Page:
Réponses immunitaires et cancer

Publications de l’équipe

Année de publication : 2019

Marianne Burbage, Marine Gros, Sebastian Amigorena (2019 Apr 3)

Translate less, prime better, to improve anti-tumor responses.

Nature immunology : DOI : 10.1038/s41590-019-0371-8 En savoir plus
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Matteo Gentili, Xavier Lahaye, Francesca Nadalin, Guilherme P F Nader, Emilia Puig Lombardi, Solène Herve, Nilushi S De Silva, Derek C Rookhuizen, Elina Zueva, Christel Goudot, Mathieu Maurin, Aurore Bochnakian, Sebastian Amigorena, Matthieu Piel, Daniele Fachinetti, Arturo Londoño-Vallejo, Nicolas Manel (2019 Mar 28)

The N-Terminal Domain of cGAS Determines Preferential Association with Centromeric DNA and Innate Immune Activation in the Nucleus.

Cell reports : 3798 : DOI : S2211-1247(19)30365-1 En savoir plus
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Paola Bonaventura, Tala Shekarian, Vincent Alcazer, Jenny Valladeau-Guilemond, Sandrine Valsesia-Wittmann, Sebastian Amigorena, Christophe Caux, Stéphane Depil (2019 Feb 26)

Cold Tumors: A Therapeutic Challenge for Immunotherapy.

Frontiers in immunology : 168 : DOI : 10.3389/fimmu.2019.00168 En savoir plus
Résumé

Therapeutic monoclonal antibodies targeting immune checkpoints (ICPs) have changed the treatment landscape of many tumors. However, response rate remains relatively low in most cases. A major factor involved in initial resistance to ICP inhibitors is the lack or paucity of tumor T cell infiltration, characterizing the so-called « cold tumors. » In this review, we describe the main mechanisms involved in the absence of T cell infiltration, including lack of tumor antigens, defect in antigen presentation, absence of T cell activation and deficit of homing into the tumor bed. We discuss then the different therapeutic approaches that could turn cold into hot tumors. In this way, specific therapies are proposed according to their mechanism of action. In addition,  »supra-physiological » therapies, such as T cell recruiting bispecific antibodies and Chimeric Antigen Receptor (CAR) T cells, may be active regardless of the mechanism involved, especially in MHC class I negative tumors. The determination of the main factors implicated in the lack of preexisting tumor T cell infiltration is crucial for the development of adapted algorithms of treatments for cold tumors.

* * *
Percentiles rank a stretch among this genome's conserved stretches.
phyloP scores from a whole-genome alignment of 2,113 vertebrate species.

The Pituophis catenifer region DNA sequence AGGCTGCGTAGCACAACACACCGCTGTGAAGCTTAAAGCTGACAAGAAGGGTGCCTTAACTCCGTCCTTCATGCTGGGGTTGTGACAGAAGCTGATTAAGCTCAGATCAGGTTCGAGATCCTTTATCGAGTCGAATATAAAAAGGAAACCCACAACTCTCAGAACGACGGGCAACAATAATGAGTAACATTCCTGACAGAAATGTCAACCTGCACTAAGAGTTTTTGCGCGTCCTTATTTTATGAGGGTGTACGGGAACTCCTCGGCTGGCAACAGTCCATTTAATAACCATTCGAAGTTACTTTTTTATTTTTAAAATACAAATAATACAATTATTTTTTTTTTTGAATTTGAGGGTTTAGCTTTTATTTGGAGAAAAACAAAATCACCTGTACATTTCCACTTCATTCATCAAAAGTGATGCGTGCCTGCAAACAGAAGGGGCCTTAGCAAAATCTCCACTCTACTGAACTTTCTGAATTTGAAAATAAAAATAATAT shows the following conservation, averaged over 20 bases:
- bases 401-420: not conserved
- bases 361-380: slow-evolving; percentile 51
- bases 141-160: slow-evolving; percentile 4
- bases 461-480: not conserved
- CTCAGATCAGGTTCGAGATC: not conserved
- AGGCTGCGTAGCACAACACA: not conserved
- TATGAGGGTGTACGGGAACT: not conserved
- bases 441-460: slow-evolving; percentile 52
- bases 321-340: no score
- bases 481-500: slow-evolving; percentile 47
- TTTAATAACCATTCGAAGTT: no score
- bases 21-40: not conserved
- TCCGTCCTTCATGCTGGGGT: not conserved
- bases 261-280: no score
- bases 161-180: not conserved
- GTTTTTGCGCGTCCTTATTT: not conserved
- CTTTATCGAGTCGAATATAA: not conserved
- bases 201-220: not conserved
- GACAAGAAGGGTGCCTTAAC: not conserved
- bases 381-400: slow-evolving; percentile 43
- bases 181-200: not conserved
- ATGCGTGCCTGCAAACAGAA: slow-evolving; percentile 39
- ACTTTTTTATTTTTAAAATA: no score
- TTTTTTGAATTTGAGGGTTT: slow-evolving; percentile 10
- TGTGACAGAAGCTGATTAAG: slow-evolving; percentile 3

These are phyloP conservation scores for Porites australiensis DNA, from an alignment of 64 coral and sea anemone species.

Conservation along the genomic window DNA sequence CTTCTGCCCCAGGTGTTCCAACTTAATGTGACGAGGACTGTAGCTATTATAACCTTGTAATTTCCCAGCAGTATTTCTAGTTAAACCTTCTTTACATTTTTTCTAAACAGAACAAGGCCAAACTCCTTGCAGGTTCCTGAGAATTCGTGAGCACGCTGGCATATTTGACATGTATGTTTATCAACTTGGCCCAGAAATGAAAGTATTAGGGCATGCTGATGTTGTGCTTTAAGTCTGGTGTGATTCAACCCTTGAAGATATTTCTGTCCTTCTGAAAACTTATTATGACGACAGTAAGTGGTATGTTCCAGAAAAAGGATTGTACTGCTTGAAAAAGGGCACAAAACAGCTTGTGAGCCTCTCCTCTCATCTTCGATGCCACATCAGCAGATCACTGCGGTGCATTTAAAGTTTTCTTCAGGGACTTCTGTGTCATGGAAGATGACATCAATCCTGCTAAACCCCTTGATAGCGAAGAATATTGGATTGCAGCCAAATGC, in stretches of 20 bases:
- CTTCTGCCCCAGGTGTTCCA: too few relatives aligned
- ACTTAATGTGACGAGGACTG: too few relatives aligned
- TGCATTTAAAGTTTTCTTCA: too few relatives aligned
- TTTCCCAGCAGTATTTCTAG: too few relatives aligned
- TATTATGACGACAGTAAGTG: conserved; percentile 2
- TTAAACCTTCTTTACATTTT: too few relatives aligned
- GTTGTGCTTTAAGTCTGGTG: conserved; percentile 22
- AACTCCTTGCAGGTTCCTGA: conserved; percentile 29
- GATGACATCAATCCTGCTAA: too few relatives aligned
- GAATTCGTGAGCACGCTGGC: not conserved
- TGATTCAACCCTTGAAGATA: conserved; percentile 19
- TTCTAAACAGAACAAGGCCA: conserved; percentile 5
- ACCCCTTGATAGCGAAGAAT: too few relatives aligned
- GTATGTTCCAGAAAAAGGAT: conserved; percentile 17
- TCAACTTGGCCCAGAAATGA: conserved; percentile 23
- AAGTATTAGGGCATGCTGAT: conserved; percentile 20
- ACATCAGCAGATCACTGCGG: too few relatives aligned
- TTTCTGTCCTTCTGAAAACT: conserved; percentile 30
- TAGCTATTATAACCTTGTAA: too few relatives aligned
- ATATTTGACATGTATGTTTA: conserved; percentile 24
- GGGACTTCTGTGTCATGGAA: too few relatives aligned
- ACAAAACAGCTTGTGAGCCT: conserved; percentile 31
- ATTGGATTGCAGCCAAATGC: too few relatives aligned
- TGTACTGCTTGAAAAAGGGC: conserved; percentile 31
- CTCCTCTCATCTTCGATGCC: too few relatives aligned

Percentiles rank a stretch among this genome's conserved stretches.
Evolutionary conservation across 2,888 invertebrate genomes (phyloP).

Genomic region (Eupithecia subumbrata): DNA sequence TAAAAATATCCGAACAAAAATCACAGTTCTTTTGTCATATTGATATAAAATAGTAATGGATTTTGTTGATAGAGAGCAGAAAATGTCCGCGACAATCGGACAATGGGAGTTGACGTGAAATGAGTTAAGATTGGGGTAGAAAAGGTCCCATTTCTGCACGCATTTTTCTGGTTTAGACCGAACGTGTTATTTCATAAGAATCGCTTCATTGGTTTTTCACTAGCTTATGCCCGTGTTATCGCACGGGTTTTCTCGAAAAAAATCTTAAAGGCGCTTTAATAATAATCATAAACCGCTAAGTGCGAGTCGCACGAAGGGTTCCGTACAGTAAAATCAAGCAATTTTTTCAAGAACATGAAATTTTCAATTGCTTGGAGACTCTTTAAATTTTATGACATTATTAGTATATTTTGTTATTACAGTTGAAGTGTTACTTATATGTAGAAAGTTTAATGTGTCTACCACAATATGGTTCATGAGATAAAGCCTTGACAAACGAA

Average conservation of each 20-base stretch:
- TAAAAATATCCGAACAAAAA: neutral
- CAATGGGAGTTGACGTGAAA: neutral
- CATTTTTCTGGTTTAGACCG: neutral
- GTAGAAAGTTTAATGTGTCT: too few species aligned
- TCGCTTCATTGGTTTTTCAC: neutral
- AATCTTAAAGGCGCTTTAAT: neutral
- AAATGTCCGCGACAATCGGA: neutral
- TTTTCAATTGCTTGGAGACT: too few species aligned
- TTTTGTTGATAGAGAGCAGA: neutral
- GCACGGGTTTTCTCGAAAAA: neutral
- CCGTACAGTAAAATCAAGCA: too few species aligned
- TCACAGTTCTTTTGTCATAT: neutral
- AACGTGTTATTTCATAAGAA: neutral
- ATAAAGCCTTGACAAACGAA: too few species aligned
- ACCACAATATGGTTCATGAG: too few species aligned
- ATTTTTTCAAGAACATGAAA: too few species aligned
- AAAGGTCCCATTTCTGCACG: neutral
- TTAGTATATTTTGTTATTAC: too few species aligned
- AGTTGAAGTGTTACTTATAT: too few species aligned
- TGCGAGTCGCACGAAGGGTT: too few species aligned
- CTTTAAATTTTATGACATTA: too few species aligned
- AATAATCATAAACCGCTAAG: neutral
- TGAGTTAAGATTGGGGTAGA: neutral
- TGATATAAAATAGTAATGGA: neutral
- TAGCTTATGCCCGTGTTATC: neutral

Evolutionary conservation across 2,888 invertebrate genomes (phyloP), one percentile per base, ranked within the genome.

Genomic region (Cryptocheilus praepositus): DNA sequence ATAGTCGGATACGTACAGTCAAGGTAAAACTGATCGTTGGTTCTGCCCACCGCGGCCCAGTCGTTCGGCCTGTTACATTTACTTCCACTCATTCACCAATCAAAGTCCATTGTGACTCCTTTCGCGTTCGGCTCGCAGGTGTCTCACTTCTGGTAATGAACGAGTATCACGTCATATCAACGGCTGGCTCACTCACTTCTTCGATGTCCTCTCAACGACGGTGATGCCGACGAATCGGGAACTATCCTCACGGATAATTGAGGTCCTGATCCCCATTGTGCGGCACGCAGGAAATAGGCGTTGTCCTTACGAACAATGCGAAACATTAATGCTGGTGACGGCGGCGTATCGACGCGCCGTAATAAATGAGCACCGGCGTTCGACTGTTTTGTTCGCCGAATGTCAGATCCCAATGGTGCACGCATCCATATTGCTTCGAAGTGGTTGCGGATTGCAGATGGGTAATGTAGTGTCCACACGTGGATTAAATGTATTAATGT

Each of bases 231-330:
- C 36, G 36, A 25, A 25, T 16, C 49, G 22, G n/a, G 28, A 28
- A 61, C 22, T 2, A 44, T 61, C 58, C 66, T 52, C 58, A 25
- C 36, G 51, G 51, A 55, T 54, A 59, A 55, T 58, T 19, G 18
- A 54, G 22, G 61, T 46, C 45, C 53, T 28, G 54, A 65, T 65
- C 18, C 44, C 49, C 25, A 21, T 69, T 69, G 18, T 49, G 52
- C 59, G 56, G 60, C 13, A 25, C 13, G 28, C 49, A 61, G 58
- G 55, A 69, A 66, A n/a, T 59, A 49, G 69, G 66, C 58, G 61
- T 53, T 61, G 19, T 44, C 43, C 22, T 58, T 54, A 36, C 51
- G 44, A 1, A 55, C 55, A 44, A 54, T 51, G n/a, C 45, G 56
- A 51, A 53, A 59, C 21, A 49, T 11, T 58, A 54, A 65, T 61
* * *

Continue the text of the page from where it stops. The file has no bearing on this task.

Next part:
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Marine Gros, Sebastian Amigorena (2019 Feb 13)

Regulation of Antigen Export to the Cytosol During Cross-Presentation.

Frontiers in immunology : 41 : DOI : 10.3389/fimmu.2019.00041 En savoir plus
Résumé